By Mary Agnes Carey and Marilyn Werber Serafini
Kaiser Health News
Even before its official release, a new proposal to curb the overuse of costly MRIs and other advanced imaging in Medicare is sparking a furor among physician and patient groups. The battle shows how hard it is to make even small changes in the sprawling program for the elderly – much less overhaul it.
The recommendation, expected from a congressional advisory group Wednesday, would require some physicians and their patients to get pre-approval from Medicare for advanced imaging services, such as MRIs, CT scans and nuclear medicine. The proposal would apply to doctors deemed to have high rates of inappropriate use of such imaging.
“There’s some bad behavior going on out there, with physicians buying imaging equipment and generating unnecessary services,” said Robert Berenson, vice chairman of the Medicare Payment Advisory Commission, which crafted the proposal for Congress. “It seems prudent to target high utilizers for authorization.” Of the doctors who order advanced imaging, 10 percent are responsible for half of the procedures.
Imaging is one of the fastest-growing Medicare costs, rising from $6.5 billion to $11.7 billion between 2000 and 2009, according to federal figures. Industry groups claim the use of all imaging services declined between 2008 and 2009, but MedPAC disputes that data and counters that usage is on the rise.
The debate comes as a bipartisan panel led by Vice President Joe Biden intensifies negotiations over raising the federal debt ceiling, which administration officials have said will expire Aug. 2. Republican leaders insist that any final deal include changes to federal entitlement programs.
In his fiscal 2010 budget proposal, President Barack Obama tried to restrict the growth of imaging costs by requiring the use of radiology benefit managers in Medicare. That proposal did not become law, although many private insurers use similar controls.
The Government Accountability Office also suggested the prior authorization could prove fruitful. The Centers for Medicare and Medicaid Services “could add more front-end approaches to better ensure appropriate payments, such as requiring physicians to obtain prior authorization from Medicare before ordering an imaging service,” Kathleen King, GAO’s director of health care, told the House Energy and Commerce Subcommittee on Oversight and Investigations in March.
But opponents say that new restrictions on imaging are premature, given that laws and regulations approved over the past five years have slowed imaging’s growth. They also argue that advanced imaging can save Medicare money by enabling doctors to appropriately tailor medical care.
“Medicare payment for diagnostic imaging services in non-hospital settings have been subjected to a series of cuts in recent years, and many (payments) will have been reduced by 25-40 percent by 2013,” said a March letter from two dozen physician groups to MedPAC Chairman Glenn Hackbarth. “Medicare payment reductions carry a significant risk of unintended consequences and should not be imposed until the current cuts have been fully phased in.”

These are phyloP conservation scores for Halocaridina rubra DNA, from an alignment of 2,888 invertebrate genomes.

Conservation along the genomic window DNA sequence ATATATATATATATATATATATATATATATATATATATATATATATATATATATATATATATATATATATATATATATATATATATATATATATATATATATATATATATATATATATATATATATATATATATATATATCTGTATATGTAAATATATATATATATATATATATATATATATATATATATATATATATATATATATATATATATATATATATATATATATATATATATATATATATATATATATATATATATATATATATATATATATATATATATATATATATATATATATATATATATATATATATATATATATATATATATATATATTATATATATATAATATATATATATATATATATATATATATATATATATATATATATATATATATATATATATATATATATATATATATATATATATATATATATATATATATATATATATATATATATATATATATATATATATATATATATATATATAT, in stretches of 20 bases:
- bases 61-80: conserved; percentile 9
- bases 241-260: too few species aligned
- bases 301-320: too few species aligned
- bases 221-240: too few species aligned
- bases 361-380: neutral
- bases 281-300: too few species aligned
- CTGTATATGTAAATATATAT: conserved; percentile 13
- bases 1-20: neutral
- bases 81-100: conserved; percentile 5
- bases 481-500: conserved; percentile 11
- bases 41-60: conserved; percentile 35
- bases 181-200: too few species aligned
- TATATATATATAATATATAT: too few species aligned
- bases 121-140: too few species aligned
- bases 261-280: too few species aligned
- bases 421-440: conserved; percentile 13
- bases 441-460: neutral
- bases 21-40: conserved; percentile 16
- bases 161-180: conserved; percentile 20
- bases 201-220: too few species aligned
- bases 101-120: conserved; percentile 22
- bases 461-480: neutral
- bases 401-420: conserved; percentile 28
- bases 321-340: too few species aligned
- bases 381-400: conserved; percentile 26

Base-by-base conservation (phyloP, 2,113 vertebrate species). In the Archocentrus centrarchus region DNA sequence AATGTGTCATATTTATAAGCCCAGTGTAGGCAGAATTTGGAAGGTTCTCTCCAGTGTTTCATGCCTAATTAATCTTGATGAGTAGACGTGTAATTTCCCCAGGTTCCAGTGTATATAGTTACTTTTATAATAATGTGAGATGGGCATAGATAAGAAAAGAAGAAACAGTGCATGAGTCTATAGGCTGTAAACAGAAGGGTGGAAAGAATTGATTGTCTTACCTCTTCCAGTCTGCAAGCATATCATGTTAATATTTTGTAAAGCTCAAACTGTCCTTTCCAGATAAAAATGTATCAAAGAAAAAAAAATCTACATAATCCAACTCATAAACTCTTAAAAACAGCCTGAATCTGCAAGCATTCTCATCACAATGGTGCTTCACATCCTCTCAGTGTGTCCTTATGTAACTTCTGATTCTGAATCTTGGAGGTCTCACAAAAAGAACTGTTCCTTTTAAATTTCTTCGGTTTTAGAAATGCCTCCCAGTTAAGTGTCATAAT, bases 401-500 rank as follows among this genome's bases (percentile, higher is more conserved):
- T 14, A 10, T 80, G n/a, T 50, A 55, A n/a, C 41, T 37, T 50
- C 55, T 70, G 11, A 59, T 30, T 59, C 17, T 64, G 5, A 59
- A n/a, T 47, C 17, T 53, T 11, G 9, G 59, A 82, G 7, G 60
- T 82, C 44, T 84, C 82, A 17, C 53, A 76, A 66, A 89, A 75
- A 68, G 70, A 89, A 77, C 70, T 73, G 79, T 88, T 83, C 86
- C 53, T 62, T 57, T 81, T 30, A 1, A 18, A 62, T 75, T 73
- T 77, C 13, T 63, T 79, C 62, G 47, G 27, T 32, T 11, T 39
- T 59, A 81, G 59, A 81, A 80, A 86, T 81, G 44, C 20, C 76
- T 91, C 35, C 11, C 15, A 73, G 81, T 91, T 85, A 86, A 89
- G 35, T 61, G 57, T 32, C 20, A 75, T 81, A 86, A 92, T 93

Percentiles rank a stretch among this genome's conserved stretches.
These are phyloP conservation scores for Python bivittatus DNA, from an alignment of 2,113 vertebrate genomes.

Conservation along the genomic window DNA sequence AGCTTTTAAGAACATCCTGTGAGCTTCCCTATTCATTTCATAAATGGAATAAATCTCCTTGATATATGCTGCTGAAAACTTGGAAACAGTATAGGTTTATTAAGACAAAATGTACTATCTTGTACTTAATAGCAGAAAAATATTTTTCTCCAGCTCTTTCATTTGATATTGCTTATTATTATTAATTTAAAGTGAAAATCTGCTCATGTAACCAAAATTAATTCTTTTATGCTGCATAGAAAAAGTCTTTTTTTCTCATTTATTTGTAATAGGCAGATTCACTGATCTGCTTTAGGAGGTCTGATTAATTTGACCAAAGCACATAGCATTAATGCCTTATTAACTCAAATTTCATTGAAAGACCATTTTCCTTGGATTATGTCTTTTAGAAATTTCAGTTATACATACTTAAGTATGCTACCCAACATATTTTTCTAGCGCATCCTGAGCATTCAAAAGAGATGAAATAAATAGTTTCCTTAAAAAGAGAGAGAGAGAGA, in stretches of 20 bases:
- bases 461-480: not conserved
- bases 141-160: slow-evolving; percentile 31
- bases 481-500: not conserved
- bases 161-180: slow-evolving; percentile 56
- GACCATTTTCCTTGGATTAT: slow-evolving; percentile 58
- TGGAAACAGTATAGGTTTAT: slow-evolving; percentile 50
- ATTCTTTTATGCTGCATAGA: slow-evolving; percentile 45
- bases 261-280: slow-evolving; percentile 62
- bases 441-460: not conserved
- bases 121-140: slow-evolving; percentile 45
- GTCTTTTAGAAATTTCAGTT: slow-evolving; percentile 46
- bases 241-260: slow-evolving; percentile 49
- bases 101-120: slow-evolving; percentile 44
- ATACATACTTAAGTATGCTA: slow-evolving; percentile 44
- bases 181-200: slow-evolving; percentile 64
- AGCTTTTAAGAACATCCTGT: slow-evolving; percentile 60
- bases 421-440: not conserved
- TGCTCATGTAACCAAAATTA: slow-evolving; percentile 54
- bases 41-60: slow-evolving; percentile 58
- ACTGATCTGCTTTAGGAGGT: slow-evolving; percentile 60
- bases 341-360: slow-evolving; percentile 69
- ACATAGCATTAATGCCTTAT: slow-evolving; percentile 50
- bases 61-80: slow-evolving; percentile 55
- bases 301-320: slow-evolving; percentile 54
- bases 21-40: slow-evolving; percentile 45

Dave Fisher, executive director of the Medical Imaging and Technology Alliance, which represents manufacturers of medical imaging products, says that physicians should determine what is best for their patients. “There’s no value to inappropriate imaging,” he said. “Let the physician decide what the right scans are for the right condition.”
Some lawmakers also oppose the move. In a May 20 letter to Hackbarth, House Energy and Commerce Health Subcommittee Chairman Joe Pitts, R-Pa., and ranking member Frank Pallone, D-N.J., call into question MedPAC’s conclusion that imaging is a major driver of the program’s increased spending. While Pitts and Pallone fought over last year’s health law, the two have joined forces to oppose MedPAC’s recommendation.
Congress is not required to follow any MedPAC recommendations, but some observers think Capitol Hill may give these recommendations a closer look as it works to control the federal deficit.
Lawmakers previous have taken several steps to control Medicare imaging expenditures. As part of the Deficit Reduction Act of 2005, Medicare cannot pay a physician more for imaging services done in his office or a free-standing imaging center than the program pays for a similar service offered in a hospital outpatient facility.
A 2008 law required imaging centers and physician offices to become accredited by a government-approved entity by Jan. 1, and created a demonstration project to test the appropriate use of specific imaging services.
Moreover, last year’s health overhaul law reduced imaging payments by $3 billion over 10 years.
The health law also requires doctors who refer Medicare and Medicaid patients to in-house imaging machines to disclose that they own the equipment, and provide patients with a list of 10 alternative sites within 25 miles.
Berenson maintains the 2005 imaging changes did not create access problems for seniors and the disabled, and there is no reason why Congress should stop there.
“The GAO did a study and found that the impact of the [change] was that spending decreased 12 to 13 percent, volume continued to increase, but less,” he said. “That’s a pretty good result. There were no access problems and significant savings. We should continue to look for opportunities to reduce overpriced services. Nothing bad happens.”
KHN’s Juan E. Gastelum contributed to this article.
This article was reprinted from kaiserhealthnews.org with permission from the Henry J. Kaiser Family Foundation. Kaiser Health News, an editorially independent news service, is a program of the Kaiser Family Foundation, a nonpartisan health care policy research organization unaffiliated with Kaiser Permanente.